Seneca, Moral Epistles 121.1-2
“I think you’re going to sue me when I share today’s little question with you, one we’ve been clinging to for long enough. You will cry out again, “what’s this got to do with character traits?” Shout all you want, but let me set you against others you can sue too like Posidonius and Archidemus–those guys will take a trial.
But then I will tell you that whatever pertains to character does not actually make characters good. People need one thing for nourishment, one thing for exercising, another for dressing, another for learning, and another for pleasure. Everything matters to people, but everything doesn’t make us better. Different things change your character in different ways. Some things correct us and straighten us out; others examine their nature and origin.
When I search for why nature created humans and put us above the other animals, do you imagine that I have left the question of character behind? That’s wrong. How would you truly know how we should act if you don’t know what’s best for humans, if you don’t examine our nature?”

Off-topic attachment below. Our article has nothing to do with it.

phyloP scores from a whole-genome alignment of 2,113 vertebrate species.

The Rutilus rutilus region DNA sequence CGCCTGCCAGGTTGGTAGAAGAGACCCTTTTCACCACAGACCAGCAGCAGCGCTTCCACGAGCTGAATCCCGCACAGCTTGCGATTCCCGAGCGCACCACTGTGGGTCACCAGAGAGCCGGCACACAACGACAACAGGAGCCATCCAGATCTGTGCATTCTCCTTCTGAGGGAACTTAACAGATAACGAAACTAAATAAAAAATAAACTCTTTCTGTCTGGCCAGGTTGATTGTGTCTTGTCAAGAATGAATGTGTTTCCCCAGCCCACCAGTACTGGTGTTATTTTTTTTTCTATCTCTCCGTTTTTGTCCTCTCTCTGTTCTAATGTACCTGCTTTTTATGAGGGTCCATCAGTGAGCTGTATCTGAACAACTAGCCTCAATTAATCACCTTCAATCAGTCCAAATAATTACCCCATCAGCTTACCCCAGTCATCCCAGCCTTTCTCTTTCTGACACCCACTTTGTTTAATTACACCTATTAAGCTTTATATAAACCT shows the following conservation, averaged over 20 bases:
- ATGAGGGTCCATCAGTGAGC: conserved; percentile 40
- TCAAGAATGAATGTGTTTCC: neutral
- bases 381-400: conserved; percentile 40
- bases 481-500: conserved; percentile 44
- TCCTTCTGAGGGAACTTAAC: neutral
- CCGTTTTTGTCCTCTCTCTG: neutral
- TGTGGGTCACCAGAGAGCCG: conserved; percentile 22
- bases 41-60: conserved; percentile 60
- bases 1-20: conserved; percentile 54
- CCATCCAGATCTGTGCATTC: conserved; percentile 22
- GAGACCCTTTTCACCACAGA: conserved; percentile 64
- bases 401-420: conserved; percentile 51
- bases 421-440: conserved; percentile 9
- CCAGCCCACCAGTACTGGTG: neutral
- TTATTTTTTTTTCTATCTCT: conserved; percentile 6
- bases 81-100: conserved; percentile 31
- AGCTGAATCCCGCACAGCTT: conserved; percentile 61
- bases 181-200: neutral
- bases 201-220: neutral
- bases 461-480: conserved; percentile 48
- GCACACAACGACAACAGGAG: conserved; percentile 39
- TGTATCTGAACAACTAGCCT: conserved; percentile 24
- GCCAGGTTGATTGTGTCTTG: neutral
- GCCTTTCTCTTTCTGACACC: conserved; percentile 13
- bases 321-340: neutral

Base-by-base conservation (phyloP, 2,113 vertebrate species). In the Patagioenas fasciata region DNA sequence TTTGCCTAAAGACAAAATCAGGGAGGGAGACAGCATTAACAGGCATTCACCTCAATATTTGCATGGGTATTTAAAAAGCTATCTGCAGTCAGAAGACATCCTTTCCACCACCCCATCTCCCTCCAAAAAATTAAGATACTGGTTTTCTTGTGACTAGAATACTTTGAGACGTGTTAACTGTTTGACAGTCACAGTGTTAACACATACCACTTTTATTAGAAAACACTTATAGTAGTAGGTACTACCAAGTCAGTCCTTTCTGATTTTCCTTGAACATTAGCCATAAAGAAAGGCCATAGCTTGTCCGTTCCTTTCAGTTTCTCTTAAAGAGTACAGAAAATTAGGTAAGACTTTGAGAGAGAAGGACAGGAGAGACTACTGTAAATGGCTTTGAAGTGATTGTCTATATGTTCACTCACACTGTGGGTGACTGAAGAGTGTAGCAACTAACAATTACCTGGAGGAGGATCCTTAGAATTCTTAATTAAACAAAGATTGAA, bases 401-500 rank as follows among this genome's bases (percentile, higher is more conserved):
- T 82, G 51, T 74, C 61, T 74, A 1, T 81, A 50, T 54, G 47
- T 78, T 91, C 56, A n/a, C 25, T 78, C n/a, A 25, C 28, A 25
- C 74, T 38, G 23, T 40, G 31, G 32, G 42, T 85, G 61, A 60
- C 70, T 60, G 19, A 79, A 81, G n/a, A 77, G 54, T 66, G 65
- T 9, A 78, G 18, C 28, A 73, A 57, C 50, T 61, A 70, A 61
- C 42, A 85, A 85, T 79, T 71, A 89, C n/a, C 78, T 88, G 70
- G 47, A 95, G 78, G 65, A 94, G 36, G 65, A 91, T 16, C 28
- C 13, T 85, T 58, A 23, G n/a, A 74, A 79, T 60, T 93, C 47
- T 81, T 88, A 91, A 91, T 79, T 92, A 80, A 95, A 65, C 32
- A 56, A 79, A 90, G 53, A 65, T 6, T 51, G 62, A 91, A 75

Litigabis, ego video, cum tibi hodiernam quaestiunculam, in qua satis diu haesimus, exposuero. Iterum enim exclamabis: “hoc quid ad mores?” Sed exclama, dum tibi primum alios opponam, cum quibus litiges, Posidonium et Archidemum; hi iudicium accipient. Deinde dicam: non quicquid morale est, mores bonos facit. Aliud ad hominem alendum pertinet, aliud ad exercendum, aliud ad vestiendum, aliud ad docendum, aliud ad delectandum. Omnia tamen ad hominem pertinent, etiam si non omnia meliorem eum faciunt. Mores alia aliter attingunt: quaedam illos corrigunt et ordinant, quaedam naturam eorum et originem scrutantur. Cum quaero, quare hominem natura produxerit, quare praetulerit animalibus ceteris, longe me iudicas mores reliquisse? Falsum est. Quomodo enim scies, qui habendi sint, nisi quid homini sit optimum, inveneris, nisi naturam eius inspexeris?